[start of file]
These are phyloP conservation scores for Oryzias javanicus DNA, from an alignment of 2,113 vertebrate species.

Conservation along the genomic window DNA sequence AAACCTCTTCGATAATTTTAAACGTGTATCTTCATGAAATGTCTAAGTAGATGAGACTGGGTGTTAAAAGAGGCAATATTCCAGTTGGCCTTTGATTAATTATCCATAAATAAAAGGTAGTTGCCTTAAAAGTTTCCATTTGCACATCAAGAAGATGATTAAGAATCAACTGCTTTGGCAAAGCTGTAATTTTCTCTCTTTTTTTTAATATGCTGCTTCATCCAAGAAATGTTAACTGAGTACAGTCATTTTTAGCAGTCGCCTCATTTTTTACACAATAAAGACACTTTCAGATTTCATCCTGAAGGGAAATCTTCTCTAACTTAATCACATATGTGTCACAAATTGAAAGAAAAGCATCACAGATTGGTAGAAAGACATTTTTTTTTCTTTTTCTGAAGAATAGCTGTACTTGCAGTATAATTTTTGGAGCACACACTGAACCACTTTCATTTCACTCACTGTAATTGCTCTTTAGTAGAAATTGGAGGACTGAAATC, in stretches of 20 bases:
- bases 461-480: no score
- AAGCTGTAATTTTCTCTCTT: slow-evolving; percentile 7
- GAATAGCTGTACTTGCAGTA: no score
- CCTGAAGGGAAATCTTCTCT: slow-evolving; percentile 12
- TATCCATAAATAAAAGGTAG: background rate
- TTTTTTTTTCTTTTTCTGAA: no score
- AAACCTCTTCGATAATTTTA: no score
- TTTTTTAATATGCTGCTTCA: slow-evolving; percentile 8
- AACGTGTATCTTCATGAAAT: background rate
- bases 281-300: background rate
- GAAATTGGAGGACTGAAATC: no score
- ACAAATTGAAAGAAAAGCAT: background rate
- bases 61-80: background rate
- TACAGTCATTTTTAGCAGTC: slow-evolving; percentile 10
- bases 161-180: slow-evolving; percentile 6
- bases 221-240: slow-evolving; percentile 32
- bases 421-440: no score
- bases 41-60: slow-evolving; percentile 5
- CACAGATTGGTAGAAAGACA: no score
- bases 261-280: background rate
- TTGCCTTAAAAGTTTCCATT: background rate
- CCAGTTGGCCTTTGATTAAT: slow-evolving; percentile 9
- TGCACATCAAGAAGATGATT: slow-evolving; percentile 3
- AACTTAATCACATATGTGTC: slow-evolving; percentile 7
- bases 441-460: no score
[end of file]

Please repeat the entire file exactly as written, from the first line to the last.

These are phyloP conservation scores for Oryzias javanicus DNA, from an alignment of 2,113 vertebrate species.

Conservation along the genomic window DNA sequence AAACCTCTTCGATAATTTTAAACGTGTATCTTCATGAAATGTCTAAGTAGATGAGACTGGGTGTTAAAAGAGGCAATATTCCAGTTGGCCTTTGATTAATTATCCATAAATAAAAGGTAGTTGCCTTAAAAGTTTCCATTTGCACATCAAGAAGATGATTAAGAATCAACTGCTTTGGCAAAGCTGTAATTTTCTCTCTTTTTTTTAATATGCTGCTTCATCCAAGAAATGTTAACTGAGTACAGTCATTTTTAGCAGTCGCCTCATTTTTTACACAATAAAGACACTTTCAGATTTCATCCTGAAGGGAAATCTTCTCTAACTTAATCACATATGTGTCACAAATTGAAAGAAAAGCATCACAGATTGGTAGAAAGACATTTTTTTTTCTTTTTCTGAAGAATAGCTGTACTTGCAGTATAATTTTTGGAGCACACACTGAACCACTTTCATTTCACTCACTGTAATTGCTCTTTAGTAGAAATTGGAGGACTGAAATC, in stretches of 20 bases:
- bases 461-480: no score
- AAGCTGTAATTTTCTCTCTT: slow-evolving; percentile 7
- GAATAGCTGTACTTGCAGTA: no score
- CCTGAAGGGAAATCTTCTCT: slow-evolving; percentile 12
- TATCCATAAATAAAAGGTAG: background rate
- TTTTTTTTTCTTTTTCTGAA: no score
- AAACCTCTTCGATAATTTTA: no score
- TTTTTTAATATGCTGCTTCA: slow-evolving; percentile 8
- AACGTGTATCTTCATGAAAT: background rate
- bases 281-300: background rate
- GAAATTGGAGGACTGAAATC: no score
- ACAAATTGAAAGAAAAGCAT: background rate
- bases 61-80: background rate
- TACAGTCATTTTTAGCAGTC: slow-evolving; percentile 10
- bases 161-180: slow-evolving; percentile 6
- bases 221-240: slow-evolving; percentile 32
- bases 421-440: no score
- bases 41-60: slow-evolving; percentile 5
- CACAGATTGGTAGAAAGACA: no score
- bases 261-280: background rate
- TTGCCTTAAAAGTTTCCATT: background rate
- CCAGTTGGCCTTTGATTAAT: slow-evolving; percentile 9
- TGCACATCAAGAAGATGATT: slow-evolving; percentile 3
- AACTTAATCACATATGTGTC: slow-evolving; percentile 7
- bases 441-460: no score